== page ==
As a field biologist I make a living thinking about the order of nature. I’ve spent years contemplating the concept we call “society” while exploring human tribes and nations. I find myself endlessly captivated by the phenomenon of foreignness: the way it turns what objectively are minor differences into gulfs between people that have ramifications reaching into every corner of life, from ecology to politics. The goal of The Human Swarm is to take in as much of this broad sweep as possible by investigating the nature of the societies of Homo sapiens as well as those of other animals. A principle thesis of the book is that, uncomfortable as it may sound, human societies and the societies of insects are more similar than we might like to believe.
For humans, any little thing can signal foreignness, as I have experienced many times. Mortified souls looked on in India when I picked up my food with the incorrect hand. In Iran I tried to nod yes when to the locals a nod meant no. Sitting on moss in the New Guinea highlands, I watched The Muppet Show with an entire village on an ancient television run off a car battery. Knowing I came from America, and that The Muppet Show was American, every man and woman looked at me quizzically when a pig, a species they revere, waltzed on the screen in a dress and high heels. I talked myself past machine guns during the Tamil ethnic uprising in Sri Lanka and sweated as wary Bolivian bureaucrats sorted out who this very strange person was and what I was doing—or should be allowed to do—in their country. At home I have seen my fellow Americans behave with equal discomfort, bewilderment, and, at times, anger toward outsiders. In a primordial reaction, both sides think how strange that person is despite their profound similarities as human beings with two arms, two legs, and a desire for love, home, and family.
In The Human Swarm I examine society membership as a particular component of our sense of self, which should be considered (as I do in the final chapters especially) in tandem with race and ethnicity—identifications that can exert the same primacy and emotional draw. The elevated significance of our societies—and ethnicities and races—compared with other aspects of our identity can seem preposterous. Nobel-winning economist and philosopher Amartya Sen, for one, struggles to make sense of why people collapse their identities into groups that override everything else. Using the deadly conflicts in Rwanda as a case in point, Sen rues the fact that “a Hutu laborer from [the capital city of] Kigali may be pressured to see himself only as a Hutu and incited to kill Tutsis, and yet he is not only a Hutu, but also a Kigalian, a Rwandan, an African, a laborer and a human being.”2 These and other sorts of breakdowns are one theme of the chapters ahead. When convictions about what a society stands for or who belongs come into conflict, suspicion mounts and bonding fails.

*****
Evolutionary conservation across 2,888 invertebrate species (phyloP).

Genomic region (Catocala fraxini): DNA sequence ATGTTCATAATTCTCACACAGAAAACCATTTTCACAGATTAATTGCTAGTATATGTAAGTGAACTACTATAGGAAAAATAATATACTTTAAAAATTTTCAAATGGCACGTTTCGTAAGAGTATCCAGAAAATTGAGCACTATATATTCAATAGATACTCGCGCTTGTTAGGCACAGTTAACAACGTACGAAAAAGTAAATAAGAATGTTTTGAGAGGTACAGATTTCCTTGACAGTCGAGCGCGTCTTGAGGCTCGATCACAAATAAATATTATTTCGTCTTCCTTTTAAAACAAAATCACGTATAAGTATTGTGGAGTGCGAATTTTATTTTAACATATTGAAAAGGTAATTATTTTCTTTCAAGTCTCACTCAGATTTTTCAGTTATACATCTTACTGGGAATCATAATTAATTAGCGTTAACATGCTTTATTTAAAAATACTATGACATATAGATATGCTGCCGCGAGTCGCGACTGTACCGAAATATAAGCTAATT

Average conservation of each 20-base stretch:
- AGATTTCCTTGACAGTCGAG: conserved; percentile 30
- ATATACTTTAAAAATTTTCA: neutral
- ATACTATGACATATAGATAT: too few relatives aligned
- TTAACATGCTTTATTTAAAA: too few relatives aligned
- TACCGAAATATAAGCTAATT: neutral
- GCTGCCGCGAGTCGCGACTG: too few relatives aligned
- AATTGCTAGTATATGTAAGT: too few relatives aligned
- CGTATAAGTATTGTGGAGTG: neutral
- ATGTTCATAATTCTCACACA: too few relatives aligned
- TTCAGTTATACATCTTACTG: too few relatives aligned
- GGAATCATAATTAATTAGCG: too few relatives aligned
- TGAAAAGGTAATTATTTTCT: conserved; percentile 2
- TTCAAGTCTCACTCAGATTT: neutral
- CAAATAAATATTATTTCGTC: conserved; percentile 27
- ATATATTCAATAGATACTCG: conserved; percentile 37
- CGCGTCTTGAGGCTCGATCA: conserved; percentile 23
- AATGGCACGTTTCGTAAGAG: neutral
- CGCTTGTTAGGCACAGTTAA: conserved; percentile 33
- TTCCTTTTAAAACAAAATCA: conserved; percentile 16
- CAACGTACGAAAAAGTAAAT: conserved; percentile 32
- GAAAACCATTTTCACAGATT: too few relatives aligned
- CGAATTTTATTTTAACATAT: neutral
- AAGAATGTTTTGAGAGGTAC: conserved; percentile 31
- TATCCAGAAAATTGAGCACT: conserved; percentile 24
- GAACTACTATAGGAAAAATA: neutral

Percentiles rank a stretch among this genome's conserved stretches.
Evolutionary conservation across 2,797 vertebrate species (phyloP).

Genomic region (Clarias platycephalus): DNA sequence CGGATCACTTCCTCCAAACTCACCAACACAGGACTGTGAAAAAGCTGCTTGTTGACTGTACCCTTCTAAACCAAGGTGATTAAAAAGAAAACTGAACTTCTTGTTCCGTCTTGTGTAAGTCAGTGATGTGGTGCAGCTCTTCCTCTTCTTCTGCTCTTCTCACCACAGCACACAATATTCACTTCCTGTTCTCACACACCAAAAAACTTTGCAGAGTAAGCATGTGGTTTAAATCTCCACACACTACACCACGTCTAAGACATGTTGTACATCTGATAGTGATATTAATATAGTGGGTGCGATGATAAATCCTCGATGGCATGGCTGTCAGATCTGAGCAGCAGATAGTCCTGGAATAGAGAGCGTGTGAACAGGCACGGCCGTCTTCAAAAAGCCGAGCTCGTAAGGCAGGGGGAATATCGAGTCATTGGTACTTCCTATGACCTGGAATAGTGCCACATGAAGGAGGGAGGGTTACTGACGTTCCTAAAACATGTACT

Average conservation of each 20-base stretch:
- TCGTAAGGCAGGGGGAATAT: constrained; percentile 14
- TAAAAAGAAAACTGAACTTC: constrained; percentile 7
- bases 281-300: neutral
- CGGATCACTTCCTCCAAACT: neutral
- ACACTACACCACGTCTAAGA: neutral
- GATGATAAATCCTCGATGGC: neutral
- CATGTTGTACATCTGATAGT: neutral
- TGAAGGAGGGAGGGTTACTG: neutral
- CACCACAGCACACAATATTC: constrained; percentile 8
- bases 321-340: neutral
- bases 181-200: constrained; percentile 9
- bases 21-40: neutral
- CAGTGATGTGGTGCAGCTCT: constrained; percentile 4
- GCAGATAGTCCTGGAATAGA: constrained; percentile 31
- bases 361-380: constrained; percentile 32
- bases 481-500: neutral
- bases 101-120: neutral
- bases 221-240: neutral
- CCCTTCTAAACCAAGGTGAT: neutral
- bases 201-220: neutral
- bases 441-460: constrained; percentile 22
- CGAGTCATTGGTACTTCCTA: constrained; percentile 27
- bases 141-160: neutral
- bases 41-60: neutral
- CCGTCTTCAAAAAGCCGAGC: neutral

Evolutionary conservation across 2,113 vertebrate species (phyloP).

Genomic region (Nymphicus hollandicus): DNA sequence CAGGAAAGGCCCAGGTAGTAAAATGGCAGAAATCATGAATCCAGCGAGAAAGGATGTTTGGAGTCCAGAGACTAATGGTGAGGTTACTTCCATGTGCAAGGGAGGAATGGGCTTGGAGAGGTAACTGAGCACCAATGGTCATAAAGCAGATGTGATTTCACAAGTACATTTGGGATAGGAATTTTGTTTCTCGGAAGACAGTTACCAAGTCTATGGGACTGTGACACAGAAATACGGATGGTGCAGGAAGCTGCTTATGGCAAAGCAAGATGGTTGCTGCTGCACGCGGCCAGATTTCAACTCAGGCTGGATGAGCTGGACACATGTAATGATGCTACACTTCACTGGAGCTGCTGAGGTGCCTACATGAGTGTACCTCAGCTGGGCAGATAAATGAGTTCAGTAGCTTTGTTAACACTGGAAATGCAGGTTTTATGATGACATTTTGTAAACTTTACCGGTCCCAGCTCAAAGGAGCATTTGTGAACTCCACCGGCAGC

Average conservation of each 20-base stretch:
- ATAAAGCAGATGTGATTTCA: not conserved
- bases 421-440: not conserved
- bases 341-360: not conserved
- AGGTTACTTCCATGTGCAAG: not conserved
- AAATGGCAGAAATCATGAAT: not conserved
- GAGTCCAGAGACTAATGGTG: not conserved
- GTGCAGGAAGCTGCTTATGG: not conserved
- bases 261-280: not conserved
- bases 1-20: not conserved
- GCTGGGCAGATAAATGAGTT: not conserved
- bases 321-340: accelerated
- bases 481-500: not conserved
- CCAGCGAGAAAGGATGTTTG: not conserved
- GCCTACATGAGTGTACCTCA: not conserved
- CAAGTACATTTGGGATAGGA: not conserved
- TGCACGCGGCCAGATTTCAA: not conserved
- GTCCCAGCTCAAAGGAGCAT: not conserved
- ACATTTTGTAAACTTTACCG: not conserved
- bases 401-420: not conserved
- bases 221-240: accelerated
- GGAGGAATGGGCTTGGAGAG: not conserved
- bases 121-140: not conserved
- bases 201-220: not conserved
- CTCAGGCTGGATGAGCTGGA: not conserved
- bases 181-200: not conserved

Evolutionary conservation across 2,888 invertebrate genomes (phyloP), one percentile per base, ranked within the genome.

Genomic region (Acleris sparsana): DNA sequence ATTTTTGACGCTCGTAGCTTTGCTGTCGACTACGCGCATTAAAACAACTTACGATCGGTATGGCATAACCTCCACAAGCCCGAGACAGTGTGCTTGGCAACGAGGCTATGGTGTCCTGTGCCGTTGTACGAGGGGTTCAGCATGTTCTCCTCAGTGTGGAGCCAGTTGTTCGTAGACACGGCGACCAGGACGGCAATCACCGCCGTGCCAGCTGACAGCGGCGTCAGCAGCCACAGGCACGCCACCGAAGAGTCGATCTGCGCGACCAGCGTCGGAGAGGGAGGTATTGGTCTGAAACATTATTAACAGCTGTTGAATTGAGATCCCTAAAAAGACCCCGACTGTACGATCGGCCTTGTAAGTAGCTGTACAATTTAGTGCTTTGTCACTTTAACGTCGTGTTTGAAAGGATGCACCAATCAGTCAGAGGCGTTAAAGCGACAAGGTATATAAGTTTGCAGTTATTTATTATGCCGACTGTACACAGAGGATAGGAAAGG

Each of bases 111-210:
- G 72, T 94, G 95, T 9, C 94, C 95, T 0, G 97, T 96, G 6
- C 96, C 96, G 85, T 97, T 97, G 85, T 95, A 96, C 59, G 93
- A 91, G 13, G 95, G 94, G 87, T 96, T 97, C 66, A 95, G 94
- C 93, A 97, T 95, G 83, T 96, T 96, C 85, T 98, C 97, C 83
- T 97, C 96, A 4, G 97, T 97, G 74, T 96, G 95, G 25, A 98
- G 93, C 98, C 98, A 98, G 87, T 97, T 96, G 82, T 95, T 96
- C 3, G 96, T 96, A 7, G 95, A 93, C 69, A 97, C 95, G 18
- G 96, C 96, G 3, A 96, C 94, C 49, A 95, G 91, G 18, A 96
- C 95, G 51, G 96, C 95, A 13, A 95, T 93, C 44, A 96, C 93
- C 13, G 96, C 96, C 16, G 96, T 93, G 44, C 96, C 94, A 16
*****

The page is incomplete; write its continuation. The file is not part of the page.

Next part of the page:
The word “tribalism” comes to mind, denoting people drawn together by anything from a love of car racing to the denial of global warming.3 The idea of tribe, used loosely in this way, is a common subject for bestseller lists. However, when we speak of the tribe of a New Guinea highlander, or of tribalism with respect to our own connections to a society, we have in mind how a lifelong sense of belonging elicits love and loyalty—yet also, expressed in relation to outsiders, how it can promote hatred, devastation, and despair.
Before we get to these subjects we will attend to the most basic of questions, namely: what is a society? As we shall see, there’s a major difference between being social—connecting positively with others—and the situation, far less common in nature, wherein a species supports the separate groups we call societies that endure over generations. Being part of a society is not open to choice; the individuals who count among its members are normally clear to all. Outsiders, with their foreignness unmistakable from their appearance and accents, gestures, and attitudes about everything from pigs to whether tipping is seen as an insult, are admitted with difficulty. And then, in many cases, they are fully embraced only after the passage of time—decades or centuries, even.